Superwomen 2022: Create your own brand & wear it on your sleeve advises Sunayan Shahani
Sunayan Shahani talks about dealing with mental health and maintaining a work-life balance, shares tips for aspiring A&M professionals, and more
Sunayan Shahani, Sr. PR Director of Publicis Groupe and Social Samosa Superwomen 2022 winner, talks about the work-life in pandemic and shares how we were already battling one P – patriarchy, but 2020 added one more.
What do you think it means to be a superwoman in the New Normal?
The pandemic has taught us so many things. The most important lesson is to be more human. So I think a Superwoman is someone who realises their powers and limitations as a human. Someone who understands that we don’t need to live up to society’s expectations but just be our own brand of authenticity.
I also feel that the pandemic has been more challenging for women, with them being primary caregivers and housemakers even when they have jobs. So, I think behind every Superwoman is a battalion of supportive women, men, and children.
We were already battling one P – patriarchy, but 2020 added one more!
A big part of success is mental health & work-life balance – how do you ensure to create work-life balance for yourself & those around you?
As someone who battles anxiety, I have made mental and physical well-being my top priority. Of course, the pandemic fuelled it further, and for the first time, I saw anxiety and depression manifesting in even some of the bravest, strongest people I know.
I follow a 5 point program to maintain a healthy body and mind. I call it the ‘GcubeEH.’
- Good Friends: Just nice people to co-regulate with. It’s such a blessing.
- Good Food: I have realised (although very late and I keep faltering) that the way to a healthy mind is through a healthy gut.
- Gratitude: I maintain a diary for affirmations and gratitude. It releases happy hormones.
- Exercise: Consistent and regular exercise helps cognitive abilities.
- Help: Seeking professional help is so important. Not every battle can be fought alone. Seeking help is the bravest thing one can do for themselves and the people around them.
Also Read: Superwomen 2022: In conversation with Mou Chakravorty of Deloitte…
While a lot has changed for the better in the A&M industry, what kind of challenges continue to exist for women? Especially with the whole WFH & hybrid work situation
As I mentioned, women are expected to be primary caregivers even if they are working, and when one is at home, the lines get blurred. You are expected to multi-task, and the sanctity of personal time gets abused.
But work from home also has its benefits. Many women have been able to integrate their personal and professional lives seamlessly. So, I think a hybrid model is the way of the future.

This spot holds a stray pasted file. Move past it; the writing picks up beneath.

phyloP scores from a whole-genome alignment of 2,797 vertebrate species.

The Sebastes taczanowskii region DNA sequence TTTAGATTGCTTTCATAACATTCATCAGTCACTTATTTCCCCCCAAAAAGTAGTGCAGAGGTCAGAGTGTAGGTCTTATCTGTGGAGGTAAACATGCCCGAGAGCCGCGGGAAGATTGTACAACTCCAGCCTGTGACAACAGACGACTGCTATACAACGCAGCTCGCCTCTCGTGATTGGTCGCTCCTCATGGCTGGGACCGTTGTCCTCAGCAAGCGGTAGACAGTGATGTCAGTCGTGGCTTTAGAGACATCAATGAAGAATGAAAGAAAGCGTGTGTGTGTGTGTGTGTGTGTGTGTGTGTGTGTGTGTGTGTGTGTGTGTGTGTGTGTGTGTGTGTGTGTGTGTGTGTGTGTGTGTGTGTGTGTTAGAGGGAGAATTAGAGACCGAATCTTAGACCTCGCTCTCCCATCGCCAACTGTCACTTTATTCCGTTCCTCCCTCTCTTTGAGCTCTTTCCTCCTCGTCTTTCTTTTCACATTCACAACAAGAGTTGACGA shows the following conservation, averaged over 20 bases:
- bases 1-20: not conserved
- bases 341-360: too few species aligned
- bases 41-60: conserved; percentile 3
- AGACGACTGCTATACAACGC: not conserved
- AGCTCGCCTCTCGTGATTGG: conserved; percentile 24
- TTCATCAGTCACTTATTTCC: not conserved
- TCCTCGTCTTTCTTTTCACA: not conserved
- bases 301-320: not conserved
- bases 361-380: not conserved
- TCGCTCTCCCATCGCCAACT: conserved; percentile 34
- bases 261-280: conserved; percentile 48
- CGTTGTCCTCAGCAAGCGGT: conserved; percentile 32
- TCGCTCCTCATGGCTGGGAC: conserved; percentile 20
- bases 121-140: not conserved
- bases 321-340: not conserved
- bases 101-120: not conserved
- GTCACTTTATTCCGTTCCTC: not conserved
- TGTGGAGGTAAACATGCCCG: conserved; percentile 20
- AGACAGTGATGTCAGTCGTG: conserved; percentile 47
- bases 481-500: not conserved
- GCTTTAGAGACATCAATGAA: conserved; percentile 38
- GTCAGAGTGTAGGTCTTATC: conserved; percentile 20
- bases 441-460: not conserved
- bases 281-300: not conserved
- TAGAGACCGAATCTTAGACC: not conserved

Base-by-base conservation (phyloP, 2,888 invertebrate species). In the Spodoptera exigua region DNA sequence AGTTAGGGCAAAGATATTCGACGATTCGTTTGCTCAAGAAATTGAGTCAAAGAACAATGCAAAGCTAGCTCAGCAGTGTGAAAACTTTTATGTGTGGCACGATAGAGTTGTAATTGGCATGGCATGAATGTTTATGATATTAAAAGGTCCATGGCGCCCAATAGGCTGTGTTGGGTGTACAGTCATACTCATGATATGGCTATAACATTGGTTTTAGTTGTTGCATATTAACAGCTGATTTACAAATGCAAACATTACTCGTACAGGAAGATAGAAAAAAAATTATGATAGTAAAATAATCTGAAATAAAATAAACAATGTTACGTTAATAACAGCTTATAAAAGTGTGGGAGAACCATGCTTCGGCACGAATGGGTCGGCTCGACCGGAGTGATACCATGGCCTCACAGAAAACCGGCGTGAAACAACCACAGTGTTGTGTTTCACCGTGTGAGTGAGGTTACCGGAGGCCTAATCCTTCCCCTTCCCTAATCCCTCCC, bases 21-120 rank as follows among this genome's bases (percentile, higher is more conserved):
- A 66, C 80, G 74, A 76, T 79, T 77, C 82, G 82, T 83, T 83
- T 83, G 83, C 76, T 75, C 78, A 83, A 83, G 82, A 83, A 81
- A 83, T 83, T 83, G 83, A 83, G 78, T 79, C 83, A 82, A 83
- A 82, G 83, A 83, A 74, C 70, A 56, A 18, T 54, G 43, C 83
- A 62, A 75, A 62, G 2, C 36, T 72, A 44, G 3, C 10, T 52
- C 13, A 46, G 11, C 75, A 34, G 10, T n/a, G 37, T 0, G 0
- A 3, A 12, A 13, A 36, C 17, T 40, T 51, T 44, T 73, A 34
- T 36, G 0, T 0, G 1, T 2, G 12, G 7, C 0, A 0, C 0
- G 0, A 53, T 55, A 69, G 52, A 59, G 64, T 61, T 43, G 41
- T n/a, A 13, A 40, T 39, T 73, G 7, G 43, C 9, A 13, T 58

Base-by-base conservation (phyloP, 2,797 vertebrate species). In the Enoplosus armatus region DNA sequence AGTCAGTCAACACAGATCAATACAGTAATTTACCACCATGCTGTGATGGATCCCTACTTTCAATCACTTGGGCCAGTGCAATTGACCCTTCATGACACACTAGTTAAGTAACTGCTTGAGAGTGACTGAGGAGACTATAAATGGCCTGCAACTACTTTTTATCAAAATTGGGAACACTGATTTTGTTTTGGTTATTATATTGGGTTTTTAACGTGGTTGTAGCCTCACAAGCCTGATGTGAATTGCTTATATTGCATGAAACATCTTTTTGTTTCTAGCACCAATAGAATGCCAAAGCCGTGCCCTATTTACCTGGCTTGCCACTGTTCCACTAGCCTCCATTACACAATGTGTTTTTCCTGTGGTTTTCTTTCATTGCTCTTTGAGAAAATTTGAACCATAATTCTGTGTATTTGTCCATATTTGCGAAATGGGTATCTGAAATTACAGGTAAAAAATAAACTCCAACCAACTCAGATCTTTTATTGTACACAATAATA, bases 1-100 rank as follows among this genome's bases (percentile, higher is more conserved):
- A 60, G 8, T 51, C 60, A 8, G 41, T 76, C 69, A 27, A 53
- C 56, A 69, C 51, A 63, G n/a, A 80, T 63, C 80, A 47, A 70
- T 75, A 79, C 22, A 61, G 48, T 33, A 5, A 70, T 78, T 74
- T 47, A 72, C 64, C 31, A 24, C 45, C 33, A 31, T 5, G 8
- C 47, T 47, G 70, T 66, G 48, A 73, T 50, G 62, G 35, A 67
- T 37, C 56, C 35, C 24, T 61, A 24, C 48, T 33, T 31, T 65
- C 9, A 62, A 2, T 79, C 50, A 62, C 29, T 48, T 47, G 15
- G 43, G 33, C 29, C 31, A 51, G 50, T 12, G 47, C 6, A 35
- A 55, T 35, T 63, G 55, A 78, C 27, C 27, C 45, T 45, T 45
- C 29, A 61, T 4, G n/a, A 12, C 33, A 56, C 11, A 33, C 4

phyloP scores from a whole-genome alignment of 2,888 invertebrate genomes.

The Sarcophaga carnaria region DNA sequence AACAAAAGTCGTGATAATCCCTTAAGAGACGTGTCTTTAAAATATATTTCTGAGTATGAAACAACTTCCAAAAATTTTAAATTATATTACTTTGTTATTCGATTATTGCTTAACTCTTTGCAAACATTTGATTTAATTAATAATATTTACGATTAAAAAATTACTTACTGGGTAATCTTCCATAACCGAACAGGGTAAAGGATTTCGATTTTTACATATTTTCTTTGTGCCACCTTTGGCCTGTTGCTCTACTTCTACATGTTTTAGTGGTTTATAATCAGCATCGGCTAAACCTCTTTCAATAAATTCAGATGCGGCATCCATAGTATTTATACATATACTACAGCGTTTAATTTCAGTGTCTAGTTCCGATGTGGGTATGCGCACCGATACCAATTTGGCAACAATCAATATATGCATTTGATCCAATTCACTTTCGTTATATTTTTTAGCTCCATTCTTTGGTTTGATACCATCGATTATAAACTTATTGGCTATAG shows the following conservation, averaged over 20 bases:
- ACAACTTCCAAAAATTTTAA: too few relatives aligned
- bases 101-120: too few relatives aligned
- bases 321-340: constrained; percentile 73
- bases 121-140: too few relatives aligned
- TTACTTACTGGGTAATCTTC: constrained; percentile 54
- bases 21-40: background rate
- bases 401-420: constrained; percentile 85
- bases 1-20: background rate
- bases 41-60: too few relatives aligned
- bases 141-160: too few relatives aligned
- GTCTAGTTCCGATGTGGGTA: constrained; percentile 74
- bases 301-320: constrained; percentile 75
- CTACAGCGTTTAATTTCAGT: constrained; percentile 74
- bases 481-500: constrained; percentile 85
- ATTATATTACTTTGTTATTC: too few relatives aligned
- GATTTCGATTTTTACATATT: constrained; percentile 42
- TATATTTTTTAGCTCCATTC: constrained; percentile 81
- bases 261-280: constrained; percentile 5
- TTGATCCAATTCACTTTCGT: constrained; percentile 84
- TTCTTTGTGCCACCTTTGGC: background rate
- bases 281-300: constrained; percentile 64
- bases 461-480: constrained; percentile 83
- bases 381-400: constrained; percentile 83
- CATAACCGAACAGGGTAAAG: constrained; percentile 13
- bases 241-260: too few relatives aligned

The A&M industry is finally taking cognisance of the ‘this call could have been a mail’ problem and that the lack of physical proximity need not be a deterrent to creativity.
I have been fortunate to work with an organisation where leaders have been flexible and understanding.
What I will say is that I have seen a difference between multinational companies and their discipline at honouring work-life balance rules, while some Indian start-ups work on the whims and fancies of their founders, with meetings being held at 2 am, making it more challenging for women. There is no point in becoming a unicorn when your employees are dying of burnout.
What in your opinion, helped you excel in your career?
- Curiosity: It keeps me on my toes and doesn’t allow for complacency.
- Taking to a mentor: My mentor Dr, Daisaku Ikeda’s guidance and life is a source of hope and encouragement for me.
- A supportive family: It just helps to focus on work when you have your cheerleaders in place.
One Superwoman you look up to & why?
My mother-in-law. She is a super practical woman. Unlike the other mothers-in-law I have seen, she has always encouraged me to have a career and has supported me by not expecting me to do things she can’t ask of her son. Never once questioned my choices – clothes, kids, career, friends or hobbies. Doesn’t suffer from ‘hamare zamaane mein aisa hota tha’ syndrome.
It’s hard sometimes to think that many women are not as fortunate as me. That women of previous generations understand the difficulties but want the next generation to suffer all the same instead of helping them.
One thing you would like to change about this industry?
The degree of delusional self-importance.
One thing that this industry desperately needs?
More women leaders. Also, more diversity across the board in terms of race, sexual orientation, social and ethnic backgrounds
One tip for all aspiring A&M professionals out there?
Create your own brand and wear it on your sleeve.
Treat yourself like a brand, carve a niche, write a tagline for yourself, and use in-person conversations and social media to put it out there. People are anyways judging you. You might as well control the narrative.